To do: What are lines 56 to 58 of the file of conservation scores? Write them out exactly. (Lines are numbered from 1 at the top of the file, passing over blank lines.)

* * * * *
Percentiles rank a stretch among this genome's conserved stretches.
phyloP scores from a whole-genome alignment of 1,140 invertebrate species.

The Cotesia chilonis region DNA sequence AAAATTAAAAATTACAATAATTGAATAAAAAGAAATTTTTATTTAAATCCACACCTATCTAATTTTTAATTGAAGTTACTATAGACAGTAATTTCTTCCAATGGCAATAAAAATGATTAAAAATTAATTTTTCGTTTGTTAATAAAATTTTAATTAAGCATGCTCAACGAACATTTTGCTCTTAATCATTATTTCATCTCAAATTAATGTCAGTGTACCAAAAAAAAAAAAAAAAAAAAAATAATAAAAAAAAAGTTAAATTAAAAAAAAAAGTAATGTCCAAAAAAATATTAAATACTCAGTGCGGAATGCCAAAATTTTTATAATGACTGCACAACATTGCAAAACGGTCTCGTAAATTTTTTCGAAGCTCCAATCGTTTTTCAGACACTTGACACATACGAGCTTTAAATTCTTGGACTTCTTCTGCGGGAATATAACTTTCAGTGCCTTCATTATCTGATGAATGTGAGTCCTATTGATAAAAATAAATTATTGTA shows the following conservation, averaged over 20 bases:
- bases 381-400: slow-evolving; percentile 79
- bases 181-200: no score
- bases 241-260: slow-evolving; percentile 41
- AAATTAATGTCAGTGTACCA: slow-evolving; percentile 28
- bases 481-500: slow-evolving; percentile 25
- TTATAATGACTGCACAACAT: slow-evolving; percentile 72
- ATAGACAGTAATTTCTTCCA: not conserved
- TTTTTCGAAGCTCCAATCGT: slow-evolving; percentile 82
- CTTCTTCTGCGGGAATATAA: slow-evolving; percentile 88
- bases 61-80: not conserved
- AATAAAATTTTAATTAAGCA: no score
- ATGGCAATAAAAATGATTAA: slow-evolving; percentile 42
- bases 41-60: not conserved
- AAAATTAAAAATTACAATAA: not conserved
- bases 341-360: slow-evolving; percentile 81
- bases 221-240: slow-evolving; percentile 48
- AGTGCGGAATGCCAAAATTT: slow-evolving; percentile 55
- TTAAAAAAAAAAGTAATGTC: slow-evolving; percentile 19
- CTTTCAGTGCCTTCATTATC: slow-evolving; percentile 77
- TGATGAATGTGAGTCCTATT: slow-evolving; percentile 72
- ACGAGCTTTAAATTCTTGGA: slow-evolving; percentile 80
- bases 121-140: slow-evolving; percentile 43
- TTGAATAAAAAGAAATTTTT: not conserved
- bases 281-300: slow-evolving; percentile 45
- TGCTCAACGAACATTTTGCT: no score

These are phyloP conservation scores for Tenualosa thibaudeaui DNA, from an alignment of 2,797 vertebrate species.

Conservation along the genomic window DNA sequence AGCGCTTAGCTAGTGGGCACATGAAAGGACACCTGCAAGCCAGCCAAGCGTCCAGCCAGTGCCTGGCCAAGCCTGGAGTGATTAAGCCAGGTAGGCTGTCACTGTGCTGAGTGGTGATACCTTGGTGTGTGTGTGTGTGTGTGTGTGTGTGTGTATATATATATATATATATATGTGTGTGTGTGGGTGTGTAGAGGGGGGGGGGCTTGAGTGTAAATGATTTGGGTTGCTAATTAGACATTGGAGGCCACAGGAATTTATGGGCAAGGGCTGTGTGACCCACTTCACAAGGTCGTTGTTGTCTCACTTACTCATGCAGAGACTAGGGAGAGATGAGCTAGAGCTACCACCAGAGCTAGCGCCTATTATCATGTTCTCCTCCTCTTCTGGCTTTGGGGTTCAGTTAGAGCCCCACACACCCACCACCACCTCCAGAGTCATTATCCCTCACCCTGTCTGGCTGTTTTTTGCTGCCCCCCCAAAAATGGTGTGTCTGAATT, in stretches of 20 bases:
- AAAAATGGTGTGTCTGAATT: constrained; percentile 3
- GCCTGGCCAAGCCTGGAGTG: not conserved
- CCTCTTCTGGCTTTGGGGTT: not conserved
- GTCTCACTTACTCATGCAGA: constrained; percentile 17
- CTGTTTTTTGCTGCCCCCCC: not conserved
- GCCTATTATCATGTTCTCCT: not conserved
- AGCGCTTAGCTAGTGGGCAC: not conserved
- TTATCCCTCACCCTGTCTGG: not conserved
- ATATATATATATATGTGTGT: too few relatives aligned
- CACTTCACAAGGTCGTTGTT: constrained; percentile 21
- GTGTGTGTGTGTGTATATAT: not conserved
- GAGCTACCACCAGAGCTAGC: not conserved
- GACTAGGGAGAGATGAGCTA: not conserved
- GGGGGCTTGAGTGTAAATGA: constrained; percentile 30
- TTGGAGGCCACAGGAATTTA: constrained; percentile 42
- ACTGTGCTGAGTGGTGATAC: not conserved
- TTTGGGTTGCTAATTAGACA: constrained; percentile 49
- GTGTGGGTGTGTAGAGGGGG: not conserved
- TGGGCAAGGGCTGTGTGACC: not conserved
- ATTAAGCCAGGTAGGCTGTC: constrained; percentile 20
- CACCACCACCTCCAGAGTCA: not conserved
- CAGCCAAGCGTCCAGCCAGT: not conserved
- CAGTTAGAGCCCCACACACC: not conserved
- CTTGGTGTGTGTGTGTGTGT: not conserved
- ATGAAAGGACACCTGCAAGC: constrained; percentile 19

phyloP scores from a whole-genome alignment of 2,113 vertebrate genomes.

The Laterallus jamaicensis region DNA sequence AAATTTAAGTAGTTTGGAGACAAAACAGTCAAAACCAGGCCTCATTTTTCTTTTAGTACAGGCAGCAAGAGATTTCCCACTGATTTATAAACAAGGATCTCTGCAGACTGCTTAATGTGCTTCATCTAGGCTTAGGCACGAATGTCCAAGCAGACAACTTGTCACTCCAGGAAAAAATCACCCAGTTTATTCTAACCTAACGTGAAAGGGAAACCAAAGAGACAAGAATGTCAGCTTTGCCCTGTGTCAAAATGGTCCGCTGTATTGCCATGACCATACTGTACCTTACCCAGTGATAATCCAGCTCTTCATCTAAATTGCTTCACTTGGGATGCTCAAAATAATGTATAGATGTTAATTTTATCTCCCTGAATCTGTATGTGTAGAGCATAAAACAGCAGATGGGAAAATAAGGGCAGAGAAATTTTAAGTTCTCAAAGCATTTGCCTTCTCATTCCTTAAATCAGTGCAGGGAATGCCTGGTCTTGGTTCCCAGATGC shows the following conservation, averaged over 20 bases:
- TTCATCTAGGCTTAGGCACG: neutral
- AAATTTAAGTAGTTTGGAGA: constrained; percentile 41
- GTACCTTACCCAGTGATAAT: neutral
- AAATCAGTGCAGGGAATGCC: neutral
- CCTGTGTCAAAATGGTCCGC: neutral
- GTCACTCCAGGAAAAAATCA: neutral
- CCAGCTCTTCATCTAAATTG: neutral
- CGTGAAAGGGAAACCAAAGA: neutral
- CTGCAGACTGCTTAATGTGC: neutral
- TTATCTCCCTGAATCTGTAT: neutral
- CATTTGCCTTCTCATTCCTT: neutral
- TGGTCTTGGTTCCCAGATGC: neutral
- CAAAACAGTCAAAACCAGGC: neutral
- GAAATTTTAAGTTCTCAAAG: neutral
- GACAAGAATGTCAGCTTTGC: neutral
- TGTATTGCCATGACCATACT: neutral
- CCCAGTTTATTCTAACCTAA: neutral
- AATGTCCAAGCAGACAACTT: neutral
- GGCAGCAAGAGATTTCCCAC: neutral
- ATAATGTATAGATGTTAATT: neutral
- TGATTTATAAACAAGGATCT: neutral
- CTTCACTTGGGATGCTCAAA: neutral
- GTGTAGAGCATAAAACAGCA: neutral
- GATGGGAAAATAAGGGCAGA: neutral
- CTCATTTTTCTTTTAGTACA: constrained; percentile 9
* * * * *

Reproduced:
phyloP scores from a whole-genome alignment of 2,113 vertebrate genomes.

The Laterallus jamaicensis region DNA sequence AAATTTAAGTAGTTTGGAGACAAAACAGTCAAAACCAGGCCTCATTTTTCTTTTAGTACAGGCAGCAAGAGATTTCCCACTGATTTATAAACAAGGATCTCTGCAGACTGCTTAATGTGCTTCATCTAGGCTTAGGCACGAATGTCCAAGCAGACAACTTGTCACTCCAGGAAAAAATCACCCAGTTTATTCTAACCTAACGTGAAAGGGAAACCAAAGAGACAAGAATGTCAGCTTTGCCCTGTGTCAAAATGGTCCGCTGTATTGCCATGACCATACTGTACCTTACCCAGTGATAATCCAGCTCTTCATCTAAATTGCTTCACTTGGGATGCTCAAAATAATGTATAGATGTTAATTTTATCTCCCTGAATCTGTATGTGTAGAGCATAAAACAGCAGATGGGAAAATAAGGGCAGAGAAATTTTAAGTTCTCAAAGCATTTGCCTTCTCATTCCTTAAATCAGTGCAGGGAATGCCTGGTCTTGGTTCCCAGATGC shows the following conservation, averaged over 20 bases:
- TTCATCTAGGCTTAGGCACG: neutral